I do not place him within any reactionary or progressive tendencies in the Arab world. I was aware of the fact that certain groups in the Arab world, especially conservatives and fundamentalists, would use Said’s discourse to establish a demagogue justification for their positions toward the West. Fifteen years ago, I wrote a major article about Edward Said in the Al Hayat newspaper, in which I warned against such use of Said’s writings because it distorts his thought. However, Said fell into what I think is the trap of identity. I do not believe there is an identity issue, rather there is a relationship with things that develop and change. The Easterner is not Eastern in nature, he is different from the others.
In Said’s writings, it is implied rather than explicitly stated that there is some truth in the Eastern alone, and the relationship of the Westerner to the Easterner is always a distorted one. This is the confrontational relationship that I reject. My rejection of this dichotomous and hostile relationship between the East and the West is neither based on politics nor on ideology. Instead, I base it on knowledge and science.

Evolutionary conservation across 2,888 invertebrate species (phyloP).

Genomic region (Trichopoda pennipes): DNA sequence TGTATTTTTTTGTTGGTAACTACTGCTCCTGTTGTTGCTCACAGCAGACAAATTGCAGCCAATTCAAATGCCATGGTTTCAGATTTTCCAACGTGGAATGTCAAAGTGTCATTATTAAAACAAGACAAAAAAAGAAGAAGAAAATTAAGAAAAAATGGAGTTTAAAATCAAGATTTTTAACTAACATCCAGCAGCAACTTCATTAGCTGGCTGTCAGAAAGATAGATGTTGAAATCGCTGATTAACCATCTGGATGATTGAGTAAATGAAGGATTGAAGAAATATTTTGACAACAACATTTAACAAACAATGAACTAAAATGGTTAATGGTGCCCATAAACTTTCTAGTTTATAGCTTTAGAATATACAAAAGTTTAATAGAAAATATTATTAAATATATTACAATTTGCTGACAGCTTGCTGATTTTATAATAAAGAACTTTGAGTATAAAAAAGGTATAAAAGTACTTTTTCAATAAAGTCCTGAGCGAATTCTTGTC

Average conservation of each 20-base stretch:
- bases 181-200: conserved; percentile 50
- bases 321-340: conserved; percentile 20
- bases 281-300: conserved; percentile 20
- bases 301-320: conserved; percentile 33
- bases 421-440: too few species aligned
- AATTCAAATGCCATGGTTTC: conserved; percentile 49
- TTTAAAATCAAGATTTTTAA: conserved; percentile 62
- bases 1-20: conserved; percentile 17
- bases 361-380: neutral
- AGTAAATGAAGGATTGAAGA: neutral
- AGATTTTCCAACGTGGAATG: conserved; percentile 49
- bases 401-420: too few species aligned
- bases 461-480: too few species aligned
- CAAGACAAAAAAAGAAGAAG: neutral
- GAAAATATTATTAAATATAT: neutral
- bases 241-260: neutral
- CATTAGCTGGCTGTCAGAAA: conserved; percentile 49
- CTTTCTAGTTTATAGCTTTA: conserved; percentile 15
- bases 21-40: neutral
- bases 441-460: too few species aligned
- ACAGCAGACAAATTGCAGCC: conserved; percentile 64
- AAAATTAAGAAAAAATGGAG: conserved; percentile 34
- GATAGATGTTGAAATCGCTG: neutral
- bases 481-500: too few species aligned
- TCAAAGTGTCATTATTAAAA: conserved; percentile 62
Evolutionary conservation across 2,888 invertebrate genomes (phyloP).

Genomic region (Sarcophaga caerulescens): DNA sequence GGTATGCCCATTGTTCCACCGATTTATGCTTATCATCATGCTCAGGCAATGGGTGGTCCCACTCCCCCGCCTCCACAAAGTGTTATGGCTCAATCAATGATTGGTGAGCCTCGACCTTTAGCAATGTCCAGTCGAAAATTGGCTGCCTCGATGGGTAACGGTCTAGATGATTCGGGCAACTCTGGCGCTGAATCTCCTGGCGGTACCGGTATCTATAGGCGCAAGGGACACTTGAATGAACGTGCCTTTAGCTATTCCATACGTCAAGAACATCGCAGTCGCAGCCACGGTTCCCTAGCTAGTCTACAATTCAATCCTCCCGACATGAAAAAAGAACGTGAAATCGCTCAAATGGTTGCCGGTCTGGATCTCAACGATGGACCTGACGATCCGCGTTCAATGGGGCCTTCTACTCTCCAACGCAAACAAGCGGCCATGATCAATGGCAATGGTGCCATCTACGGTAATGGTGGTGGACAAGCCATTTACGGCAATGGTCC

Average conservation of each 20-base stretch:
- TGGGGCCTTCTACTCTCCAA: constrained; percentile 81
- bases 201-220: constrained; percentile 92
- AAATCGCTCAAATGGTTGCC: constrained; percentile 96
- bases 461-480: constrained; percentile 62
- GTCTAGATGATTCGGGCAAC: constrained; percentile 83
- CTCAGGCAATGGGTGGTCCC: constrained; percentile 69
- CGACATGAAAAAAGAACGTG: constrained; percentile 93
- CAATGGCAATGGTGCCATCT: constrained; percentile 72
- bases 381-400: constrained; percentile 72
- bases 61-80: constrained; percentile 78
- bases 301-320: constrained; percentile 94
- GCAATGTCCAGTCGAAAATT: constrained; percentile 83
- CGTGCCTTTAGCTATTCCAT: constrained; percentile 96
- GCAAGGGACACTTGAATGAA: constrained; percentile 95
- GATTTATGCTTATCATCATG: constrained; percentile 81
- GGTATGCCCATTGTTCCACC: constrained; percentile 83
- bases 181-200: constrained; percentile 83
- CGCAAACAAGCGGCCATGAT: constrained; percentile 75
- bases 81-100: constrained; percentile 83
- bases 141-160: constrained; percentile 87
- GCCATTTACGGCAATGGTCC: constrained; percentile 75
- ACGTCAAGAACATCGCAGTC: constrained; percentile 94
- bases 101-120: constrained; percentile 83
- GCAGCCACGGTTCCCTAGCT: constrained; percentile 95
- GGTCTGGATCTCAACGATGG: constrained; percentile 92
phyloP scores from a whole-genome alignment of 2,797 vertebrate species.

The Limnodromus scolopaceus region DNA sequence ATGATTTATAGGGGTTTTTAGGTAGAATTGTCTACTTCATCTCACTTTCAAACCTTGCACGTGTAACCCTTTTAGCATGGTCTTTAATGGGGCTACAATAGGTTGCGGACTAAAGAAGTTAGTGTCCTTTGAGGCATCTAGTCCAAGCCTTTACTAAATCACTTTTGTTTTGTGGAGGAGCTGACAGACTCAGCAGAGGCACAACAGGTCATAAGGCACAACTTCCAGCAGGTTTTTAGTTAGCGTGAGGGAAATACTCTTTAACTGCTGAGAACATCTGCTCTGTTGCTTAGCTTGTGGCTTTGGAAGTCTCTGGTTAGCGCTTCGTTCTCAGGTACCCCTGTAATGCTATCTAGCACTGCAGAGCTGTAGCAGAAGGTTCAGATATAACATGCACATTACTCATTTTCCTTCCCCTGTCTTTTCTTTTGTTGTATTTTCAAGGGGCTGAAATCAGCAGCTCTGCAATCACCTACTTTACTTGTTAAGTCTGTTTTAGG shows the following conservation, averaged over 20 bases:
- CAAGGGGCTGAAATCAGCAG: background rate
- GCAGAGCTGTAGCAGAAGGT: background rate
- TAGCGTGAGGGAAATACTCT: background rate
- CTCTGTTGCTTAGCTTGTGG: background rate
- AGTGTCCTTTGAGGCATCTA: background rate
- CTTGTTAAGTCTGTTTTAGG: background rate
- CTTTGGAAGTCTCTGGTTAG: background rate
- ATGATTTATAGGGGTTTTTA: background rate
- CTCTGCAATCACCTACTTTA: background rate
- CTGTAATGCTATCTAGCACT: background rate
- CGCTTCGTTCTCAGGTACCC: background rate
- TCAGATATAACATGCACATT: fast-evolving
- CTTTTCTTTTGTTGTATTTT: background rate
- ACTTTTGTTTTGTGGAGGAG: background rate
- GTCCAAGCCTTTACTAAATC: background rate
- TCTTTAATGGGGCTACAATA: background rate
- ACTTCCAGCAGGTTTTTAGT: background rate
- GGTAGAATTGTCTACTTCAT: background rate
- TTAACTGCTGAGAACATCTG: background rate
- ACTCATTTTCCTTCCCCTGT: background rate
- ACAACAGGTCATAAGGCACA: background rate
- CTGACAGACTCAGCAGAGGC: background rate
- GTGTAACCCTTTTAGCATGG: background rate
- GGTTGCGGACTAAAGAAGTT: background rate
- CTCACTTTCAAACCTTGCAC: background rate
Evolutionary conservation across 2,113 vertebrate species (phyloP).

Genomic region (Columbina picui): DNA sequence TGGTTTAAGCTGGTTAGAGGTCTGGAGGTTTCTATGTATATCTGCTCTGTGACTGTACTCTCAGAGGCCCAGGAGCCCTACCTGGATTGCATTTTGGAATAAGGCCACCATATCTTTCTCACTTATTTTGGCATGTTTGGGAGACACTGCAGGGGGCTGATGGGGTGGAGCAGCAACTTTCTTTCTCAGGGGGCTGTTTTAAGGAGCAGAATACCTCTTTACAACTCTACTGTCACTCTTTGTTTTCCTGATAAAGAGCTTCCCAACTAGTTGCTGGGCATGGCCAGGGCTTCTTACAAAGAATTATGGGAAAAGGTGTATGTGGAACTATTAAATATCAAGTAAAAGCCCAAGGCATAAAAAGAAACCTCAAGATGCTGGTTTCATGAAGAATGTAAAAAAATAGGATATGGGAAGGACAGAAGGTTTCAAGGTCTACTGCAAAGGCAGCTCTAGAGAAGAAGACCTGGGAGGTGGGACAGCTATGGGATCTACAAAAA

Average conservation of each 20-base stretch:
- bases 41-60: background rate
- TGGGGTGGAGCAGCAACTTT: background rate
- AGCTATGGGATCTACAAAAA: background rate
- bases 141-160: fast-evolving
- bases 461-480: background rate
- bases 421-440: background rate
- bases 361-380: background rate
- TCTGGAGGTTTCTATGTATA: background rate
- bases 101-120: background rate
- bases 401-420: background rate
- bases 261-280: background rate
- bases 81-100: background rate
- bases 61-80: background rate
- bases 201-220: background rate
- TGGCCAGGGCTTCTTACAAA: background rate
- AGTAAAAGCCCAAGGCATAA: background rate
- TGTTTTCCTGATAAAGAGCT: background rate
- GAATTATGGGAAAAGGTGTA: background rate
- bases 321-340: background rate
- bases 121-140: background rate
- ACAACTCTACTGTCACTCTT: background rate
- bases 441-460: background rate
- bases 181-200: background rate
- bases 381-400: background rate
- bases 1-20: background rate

I believe that the Orientalist discourse of the East has benefited us in many ways and that without openness to Western and European methodologies, we would not be able today to reread our past culture and read our present one. Accordingly, I deal with these methodologies in a way that motivates me to use them in my research and develop them, if I am able, and that’s what I tried in my book.
I relied on a group of scholars — Americans, British, and French — to present methodological issues which can be developed and made suitable to studying the Orientalist discourse on the arts of the East. In short, there is no identity outside man, work or movement; no truths in identity. Two Easterners would debate identity and differ – there is no one truth in the Easterner or the Westerner for that matter. There are simply opinions on identity which differentiate one from another.
This interview appeared in Al Jadid, Vol. 10, no. 48 (Summer 2004)